The Skinks fight in the Botanic Gardens

Laura Stace

They don’t wear short skirts, or put on lots of makeup, but one skink had to be separated from the group after biting another’s foot.

A far departure from the word ‘skank,’ skinks are vegetarian lizards from the Solomon Islands and five of them call the CSUN Botanic Gardens home.

Frodo, Pippin, Merri and Sam once belonged to CSUN’s College of Science and Mathematics Associate Dean Robert Espinoza.

Espinoza said he acquired the lizards when studying the evolution of their diet.’ ‘ ‘

‘They used to eat bugs and lizards, but now they are vegetarian,’ said Espinoza.

Espinoza said when he went on sabbatical last year he asked the manager of the Botanic Gardens, Brenda Kanno, if she could baby-sit the skinks.

Kanno said at the Botanic Gardens they have many suitable plants to feed the skinks and she often lets them indulge on their favorite food, bananas.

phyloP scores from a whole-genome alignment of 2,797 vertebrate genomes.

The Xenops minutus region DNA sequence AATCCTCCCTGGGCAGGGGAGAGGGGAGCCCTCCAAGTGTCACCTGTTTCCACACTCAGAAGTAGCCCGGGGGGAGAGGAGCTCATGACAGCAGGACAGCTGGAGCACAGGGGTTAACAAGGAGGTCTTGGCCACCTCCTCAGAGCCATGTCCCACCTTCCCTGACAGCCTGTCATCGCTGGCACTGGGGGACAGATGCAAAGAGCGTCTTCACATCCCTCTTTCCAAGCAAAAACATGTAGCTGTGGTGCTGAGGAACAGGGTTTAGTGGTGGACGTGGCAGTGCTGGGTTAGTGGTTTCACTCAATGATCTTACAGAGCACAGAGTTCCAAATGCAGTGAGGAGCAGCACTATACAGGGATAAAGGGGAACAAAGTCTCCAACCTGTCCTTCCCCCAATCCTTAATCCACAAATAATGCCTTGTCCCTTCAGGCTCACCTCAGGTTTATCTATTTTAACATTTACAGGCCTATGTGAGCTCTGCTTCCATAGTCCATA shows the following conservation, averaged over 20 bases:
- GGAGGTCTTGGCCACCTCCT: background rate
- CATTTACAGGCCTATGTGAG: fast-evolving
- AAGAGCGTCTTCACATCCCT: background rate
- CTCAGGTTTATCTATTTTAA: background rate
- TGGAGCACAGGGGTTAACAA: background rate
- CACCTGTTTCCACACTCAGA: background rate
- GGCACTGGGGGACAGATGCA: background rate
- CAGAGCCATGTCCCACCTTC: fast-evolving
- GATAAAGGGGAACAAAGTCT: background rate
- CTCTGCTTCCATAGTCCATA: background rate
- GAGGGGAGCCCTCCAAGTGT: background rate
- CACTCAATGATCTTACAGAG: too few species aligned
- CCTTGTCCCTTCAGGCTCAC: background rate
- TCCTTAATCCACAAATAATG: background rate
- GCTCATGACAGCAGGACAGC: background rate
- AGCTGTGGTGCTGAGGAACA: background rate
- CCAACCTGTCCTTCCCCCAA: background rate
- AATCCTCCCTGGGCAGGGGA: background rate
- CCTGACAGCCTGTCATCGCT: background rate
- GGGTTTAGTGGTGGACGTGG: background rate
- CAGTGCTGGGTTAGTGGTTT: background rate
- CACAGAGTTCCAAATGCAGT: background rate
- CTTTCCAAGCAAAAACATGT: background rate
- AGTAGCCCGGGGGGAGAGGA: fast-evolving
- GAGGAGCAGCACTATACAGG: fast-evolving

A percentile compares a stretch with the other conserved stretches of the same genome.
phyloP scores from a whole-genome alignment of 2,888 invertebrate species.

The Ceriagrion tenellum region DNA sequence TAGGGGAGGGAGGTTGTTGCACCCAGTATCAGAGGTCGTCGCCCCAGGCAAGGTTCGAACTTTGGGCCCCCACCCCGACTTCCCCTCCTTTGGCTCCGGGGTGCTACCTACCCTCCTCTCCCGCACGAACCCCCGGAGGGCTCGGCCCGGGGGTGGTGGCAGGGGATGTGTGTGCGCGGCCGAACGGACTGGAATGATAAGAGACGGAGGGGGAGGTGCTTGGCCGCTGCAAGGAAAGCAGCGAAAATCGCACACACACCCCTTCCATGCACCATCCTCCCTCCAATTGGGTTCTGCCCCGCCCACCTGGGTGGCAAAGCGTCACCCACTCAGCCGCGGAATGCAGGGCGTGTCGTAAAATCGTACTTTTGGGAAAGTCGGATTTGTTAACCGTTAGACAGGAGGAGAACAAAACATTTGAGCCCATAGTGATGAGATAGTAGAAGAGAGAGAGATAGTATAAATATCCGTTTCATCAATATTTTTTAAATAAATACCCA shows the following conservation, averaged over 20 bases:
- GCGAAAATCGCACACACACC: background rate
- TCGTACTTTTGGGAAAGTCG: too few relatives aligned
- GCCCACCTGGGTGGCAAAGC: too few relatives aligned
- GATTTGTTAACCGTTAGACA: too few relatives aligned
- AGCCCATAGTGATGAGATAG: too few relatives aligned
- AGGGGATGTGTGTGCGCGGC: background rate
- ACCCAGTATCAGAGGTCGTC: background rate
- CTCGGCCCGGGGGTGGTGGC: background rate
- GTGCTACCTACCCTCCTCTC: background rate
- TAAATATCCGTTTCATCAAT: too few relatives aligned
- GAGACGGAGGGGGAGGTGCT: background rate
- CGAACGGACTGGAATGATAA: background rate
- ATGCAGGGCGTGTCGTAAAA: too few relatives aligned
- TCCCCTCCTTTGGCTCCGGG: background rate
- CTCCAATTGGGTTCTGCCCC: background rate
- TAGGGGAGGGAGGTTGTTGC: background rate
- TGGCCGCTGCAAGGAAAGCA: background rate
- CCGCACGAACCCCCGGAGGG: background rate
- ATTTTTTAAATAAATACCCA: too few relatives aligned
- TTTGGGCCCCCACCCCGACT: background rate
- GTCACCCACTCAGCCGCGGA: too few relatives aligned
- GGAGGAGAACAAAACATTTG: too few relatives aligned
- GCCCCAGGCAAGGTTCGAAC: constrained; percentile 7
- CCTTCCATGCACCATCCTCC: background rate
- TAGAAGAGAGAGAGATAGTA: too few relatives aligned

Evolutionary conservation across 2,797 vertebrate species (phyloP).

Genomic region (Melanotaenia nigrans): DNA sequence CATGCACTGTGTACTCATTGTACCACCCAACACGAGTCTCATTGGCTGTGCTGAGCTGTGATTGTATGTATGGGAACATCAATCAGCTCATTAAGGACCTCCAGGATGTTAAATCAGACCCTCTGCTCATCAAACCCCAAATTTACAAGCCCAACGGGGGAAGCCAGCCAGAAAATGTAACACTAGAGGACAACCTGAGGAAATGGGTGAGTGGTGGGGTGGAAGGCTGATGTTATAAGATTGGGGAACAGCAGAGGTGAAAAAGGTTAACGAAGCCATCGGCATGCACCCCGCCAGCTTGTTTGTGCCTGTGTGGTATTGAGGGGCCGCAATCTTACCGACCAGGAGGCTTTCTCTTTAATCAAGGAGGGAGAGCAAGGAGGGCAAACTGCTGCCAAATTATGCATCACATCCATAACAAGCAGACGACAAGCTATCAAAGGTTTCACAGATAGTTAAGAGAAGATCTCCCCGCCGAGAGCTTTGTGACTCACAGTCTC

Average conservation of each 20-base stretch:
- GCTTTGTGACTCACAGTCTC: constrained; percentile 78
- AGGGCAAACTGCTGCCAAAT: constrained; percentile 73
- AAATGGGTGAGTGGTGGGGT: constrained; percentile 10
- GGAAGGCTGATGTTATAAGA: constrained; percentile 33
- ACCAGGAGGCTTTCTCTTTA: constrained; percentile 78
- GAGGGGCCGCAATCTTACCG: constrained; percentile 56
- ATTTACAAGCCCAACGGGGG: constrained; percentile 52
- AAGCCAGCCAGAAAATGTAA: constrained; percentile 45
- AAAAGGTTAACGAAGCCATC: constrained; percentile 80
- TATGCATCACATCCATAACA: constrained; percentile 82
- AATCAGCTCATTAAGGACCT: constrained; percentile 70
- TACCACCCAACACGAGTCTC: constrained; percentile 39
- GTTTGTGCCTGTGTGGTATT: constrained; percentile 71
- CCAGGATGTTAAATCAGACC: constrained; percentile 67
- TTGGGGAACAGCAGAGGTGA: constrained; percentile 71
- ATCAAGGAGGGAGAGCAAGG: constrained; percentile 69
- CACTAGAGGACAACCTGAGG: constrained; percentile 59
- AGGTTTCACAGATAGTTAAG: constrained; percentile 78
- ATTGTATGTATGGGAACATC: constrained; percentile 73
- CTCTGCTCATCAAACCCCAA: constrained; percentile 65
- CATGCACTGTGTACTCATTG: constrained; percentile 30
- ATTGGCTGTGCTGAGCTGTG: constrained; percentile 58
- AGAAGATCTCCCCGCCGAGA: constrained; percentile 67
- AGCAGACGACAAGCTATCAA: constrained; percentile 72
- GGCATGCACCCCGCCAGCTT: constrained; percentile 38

About a year into caring for the skinks, Kanno said she got quite a surprise.

‘One morning there were three adults and the next thing I saw was a little baby sitting there,’ said Kanno.

When Espinoza returned from sabbatical he decided to leave his pets in Kanno’s care for people to enjoy when visiting the gardens.

Espinoza said he visits the skinks a couple of times a semester.

While Espinoza said skinks generally live well together in small groups, one skink, Sam, couldn’t resist starting fights with his fellow lizards.

After living in exile since the foot-biting incident, Sam may be moving.

  1. Espinoza recently relocated to a larger office and said there may be room for one skink, but only if Sam behaves himself.